Peaks and valleys7 April 2010
In a country as vast as Canada, there’s scope for a variety of opinions on the state of the market. Ruth Ling reports
Hoist spoke to four companies working in a range of industries across the region, and to an end-user in the power industry, to see how business is faring in 2010, and found that experiences vary widely across the region.
Bushman AvonTec manufactures built-to-order material handling equipment including below-the-hook lifting equipment for mill duty and industrial applications, floor-based material handling equipment and slit coil packaging equipment. “Most of our sales are to steel manufacturers and steel processors in Ontario,” explains corporate vice-president Robyn Deger. “We also sell products to paper mills and to producers of nickel and zinc in Ontario and Quebec, and are currently building several machines for the oil industry in western Canada.”
But, she says, “business levels are still very depressed. Quoting activity is very high and our customer contacts are hopeful of improving conditions, but order levels don’t yet support the optimistic outlook in Canada.”
COH works across the North American continent, and is currently executing projects in both the west (British Columbia) and east of Canada (Ontario, Quebec and Nova Scotia), and in north eastern and southern USA (Maryland and Alabama). It serves many industry sectors, principally power generation, but also light and heavy metals, cement, pulp and paper, aeronautic and automotive, with custom and medium to large capacity overhead cranes, gantry cranes and other lifting equipment.
“As did most manufacturers, we saw a net drop in sales in 2009, especially as 2008 was very good for COH,” explains COH’s sales and marketing manager, Stéphane Laurin. “We see activity picking up slowly in 2010 as people have come to realise that business must go on. Capital equipment takes some time to build and there is only so much that end users can do to extend the life of existing equipment or delay new purchases.”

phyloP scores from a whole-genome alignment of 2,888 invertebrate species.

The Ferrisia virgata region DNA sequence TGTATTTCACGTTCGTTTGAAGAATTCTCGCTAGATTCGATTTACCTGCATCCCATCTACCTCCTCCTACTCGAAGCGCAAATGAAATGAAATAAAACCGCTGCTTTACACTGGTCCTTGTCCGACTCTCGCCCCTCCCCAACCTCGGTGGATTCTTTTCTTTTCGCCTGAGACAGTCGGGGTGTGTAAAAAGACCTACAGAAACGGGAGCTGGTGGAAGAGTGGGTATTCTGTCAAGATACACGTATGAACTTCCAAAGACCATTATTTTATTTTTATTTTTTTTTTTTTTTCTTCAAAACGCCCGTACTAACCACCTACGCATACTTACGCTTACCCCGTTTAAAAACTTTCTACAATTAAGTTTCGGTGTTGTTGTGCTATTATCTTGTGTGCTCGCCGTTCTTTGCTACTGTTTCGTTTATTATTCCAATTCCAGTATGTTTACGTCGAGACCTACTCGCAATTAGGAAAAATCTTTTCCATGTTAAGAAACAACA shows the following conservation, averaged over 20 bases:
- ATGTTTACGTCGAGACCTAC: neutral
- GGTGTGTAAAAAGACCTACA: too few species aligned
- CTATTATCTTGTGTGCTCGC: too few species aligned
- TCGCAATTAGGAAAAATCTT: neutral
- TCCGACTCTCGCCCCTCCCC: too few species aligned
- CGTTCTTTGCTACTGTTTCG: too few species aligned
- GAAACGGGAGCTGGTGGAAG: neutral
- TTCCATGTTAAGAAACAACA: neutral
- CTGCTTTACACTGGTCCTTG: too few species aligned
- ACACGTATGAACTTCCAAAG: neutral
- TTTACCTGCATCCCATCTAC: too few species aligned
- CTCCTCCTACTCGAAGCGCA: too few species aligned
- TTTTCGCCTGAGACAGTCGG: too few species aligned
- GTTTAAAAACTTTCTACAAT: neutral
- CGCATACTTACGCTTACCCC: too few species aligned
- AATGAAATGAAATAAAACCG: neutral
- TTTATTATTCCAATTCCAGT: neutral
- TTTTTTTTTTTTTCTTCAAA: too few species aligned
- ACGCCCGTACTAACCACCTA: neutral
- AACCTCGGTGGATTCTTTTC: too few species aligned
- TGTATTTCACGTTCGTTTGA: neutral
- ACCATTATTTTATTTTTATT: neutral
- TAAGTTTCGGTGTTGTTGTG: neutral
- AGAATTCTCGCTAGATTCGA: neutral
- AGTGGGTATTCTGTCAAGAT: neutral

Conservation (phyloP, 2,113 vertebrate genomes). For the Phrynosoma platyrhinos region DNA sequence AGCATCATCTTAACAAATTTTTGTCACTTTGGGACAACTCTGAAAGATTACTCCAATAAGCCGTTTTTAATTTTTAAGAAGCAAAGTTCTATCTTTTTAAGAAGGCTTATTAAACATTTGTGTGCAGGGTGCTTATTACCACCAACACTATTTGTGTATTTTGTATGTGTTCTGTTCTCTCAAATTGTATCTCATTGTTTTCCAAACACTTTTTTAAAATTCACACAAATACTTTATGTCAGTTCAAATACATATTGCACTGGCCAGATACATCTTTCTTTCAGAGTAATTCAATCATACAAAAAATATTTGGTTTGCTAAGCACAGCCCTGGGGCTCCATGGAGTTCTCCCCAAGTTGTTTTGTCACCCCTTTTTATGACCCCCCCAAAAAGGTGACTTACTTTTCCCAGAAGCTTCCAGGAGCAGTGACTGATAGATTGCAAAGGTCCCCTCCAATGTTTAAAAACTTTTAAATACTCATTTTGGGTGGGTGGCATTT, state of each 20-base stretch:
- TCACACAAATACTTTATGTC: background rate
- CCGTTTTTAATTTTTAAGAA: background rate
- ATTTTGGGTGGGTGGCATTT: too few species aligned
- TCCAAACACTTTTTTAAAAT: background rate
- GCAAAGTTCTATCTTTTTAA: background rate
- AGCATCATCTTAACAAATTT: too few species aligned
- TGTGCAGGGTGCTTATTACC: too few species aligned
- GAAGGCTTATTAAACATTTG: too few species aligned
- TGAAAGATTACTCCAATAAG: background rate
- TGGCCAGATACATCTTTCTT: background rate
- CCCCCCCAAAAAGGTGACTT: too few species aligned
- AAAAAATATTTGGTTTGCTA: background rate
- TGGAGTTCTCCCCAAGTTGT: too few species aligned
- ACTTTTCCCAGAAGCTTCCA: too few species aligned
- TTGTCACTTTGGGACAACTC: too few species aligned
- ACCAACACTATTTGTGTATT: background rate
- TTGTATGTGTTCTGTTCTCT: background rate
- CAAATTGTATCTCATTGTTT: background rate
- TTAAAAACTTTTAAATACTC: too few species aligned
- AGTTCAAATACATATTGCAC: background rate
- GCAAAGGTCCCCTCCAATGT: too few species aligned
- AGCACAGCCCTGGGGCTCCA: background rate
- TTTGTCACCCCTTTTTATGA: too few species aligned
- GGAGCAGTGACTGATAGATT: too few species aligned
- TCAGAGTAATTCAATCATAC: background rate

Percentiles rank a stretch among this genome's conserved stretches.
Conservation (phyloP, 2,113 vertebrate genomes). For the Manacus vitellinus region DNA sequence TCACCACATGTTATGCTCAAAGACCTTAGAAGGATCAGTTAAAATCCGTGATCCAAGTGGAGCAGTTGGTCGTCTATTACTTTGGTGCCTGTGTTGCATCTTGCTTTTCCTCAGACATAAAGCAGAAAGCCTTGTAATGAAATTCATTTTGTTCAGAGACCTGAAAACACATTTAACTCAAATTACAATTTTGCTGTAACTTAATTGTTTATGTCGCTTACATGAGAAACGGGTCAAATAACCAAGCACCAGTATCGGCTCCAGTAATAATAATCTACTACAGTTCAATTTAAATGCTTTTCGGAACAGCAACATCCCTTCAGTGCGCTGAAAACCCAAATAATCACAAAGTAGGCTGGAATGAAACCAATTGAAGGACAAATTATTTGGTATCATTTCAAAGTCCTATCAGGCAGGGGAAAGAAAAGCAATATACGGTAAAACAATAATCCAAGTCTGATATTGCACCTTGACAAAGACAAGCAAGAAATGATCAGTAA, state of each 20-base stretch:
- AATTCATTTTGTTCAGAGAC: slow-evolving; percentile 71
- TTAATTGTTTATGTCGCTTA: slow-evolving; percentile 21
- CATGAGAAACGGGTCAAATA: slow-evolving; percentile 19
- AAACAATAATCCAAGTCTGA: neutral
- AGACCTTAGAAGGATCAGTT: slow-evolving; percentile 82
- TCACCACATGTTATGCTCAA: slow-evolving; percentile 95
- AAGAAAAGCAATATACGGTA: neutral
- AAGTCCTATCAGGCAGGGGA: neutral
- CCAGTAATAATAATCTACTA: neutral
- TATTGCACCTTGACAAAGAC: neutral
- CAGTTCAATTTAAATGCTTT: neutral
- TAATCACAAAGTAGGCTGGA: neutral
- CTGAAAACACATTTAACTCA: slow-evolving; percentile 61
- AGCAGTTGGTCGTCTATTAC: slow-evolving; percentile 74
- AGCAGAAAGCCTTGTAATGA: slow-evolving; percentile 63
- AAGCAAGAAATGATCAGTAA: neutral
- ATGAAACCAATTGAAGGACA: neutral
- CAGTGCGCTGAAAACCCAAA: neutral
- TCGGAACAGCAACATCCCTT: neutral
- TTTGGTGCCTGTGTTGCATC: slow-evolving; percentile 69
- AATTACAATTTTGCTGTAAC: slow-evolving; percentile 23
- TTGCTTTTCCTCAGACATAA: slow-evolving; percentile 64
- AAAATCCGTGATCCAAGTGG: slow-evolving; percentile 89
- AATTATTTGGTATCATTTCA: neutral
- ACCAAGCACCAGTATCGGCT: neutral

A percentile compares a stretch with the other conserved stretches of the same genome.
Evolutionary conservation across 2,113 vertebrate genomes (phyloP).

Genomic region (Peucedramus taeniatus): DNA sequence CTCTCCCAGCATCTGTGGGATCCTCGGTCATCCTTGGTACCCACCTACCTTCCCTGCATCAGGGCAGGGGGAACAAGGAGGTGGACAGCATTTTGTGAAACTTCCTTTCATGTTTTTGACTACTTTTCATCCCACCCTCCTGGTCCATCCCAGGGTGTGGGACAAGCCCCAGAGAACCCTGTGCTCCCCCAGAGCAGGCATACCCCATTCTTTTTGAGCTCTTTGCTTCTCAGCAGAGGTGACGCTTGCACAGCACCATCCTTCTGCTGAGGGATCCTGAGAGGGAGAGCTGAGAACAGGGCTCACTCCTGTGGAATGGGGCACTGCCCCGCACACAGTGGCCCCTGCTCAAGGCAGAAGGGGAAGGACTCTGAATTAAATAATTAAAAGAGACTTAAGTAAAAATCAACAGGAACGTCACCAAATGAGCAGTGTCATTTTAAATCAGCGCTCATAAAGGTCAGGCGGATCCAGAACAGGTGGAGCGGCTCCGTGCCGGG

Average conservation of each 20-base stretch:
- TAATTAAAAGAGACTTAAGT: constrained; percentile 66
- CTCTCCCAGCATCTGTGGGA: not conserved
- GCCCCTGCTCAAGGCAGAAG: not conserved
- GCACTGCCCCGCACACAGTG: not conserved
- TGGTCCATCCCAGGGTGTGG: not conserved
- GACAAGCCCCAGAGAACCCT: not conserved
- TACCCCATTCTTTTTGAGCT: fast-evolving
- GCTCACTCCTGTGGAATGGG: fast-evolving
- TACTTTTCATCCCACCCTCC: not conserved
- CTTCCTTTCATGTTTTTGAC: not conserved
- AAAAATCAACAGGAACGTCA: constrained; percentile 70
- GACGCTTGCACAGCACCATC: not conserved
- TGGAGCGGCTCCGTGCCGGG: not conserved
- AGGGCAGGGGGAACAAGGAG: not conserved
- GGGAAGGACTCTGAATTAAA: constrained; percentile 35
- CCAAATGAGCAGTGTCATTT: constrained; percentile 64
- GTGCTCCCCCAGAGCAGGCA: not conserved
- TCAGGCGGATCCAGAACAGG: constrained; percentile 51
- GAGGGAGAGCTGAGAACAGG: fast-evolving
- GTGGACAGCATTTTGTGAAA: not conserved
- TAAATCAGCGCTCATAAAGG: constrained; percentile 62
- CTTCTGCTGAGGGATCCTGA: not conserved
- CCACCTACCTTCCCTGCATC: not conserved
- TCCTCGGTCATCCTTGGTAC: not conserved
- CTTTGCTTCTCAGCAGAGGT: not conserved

The Americas arm of international giant Konecranes works in all sectors of Canadian industry and throughout all the provinces. “We’re finding the situation is less volatile now than it was in the same period a year ago,” says Scott Gilbey, vice president of marketing and communications for Konecranes in the Americas. “Sales are relatively stable and we are cautiously optimistic about the future.”
M&L Testing is the newly appointed Canadian distributor for Straightpoint, and works across the country, with office, warehouse and service facilities in Ontario and Alberta.
It focuses on supplying testing equipment for field and laboratory use for producers of aggregate, concrete, cement, plastics, oil, gas, aerospace and shipping industries, and also serves local authority sectors and manufacturers.
M&L offers complete servicing of all equipment sold across its client base, and electronic, electrical, hydraulic and mechanical in house and on site calibrations to SSA and ASTM specifications.
“Business is booming, with sales on a par with or better than last year,” says the company’s president, Mike Mizener. “The Canadian government has invested heavily in infrastructure over the next five years, which should keep things in our industry very busy for that many years at least.”
Handling production capacity has also varied across the four companies, with Deger reporting that Bushman AvonTec has had to make “several employees” redundant, but Mizener says that M&L Testing has not had to make any production cutbacks. Gilbey says production capacities were adjusted according to demand throughout 2009 in all Konecranes production units, while Laurin explains: “We have been able to keep our facilities in operation at COH, again, thanks to the backlog of activity resulting from our 2008 sales. As this year progresses, some rationalisation is taking place to make sure we remain competitive; for example, we have slightly reduced our workforce without affecting our capability to bounce back when needed.”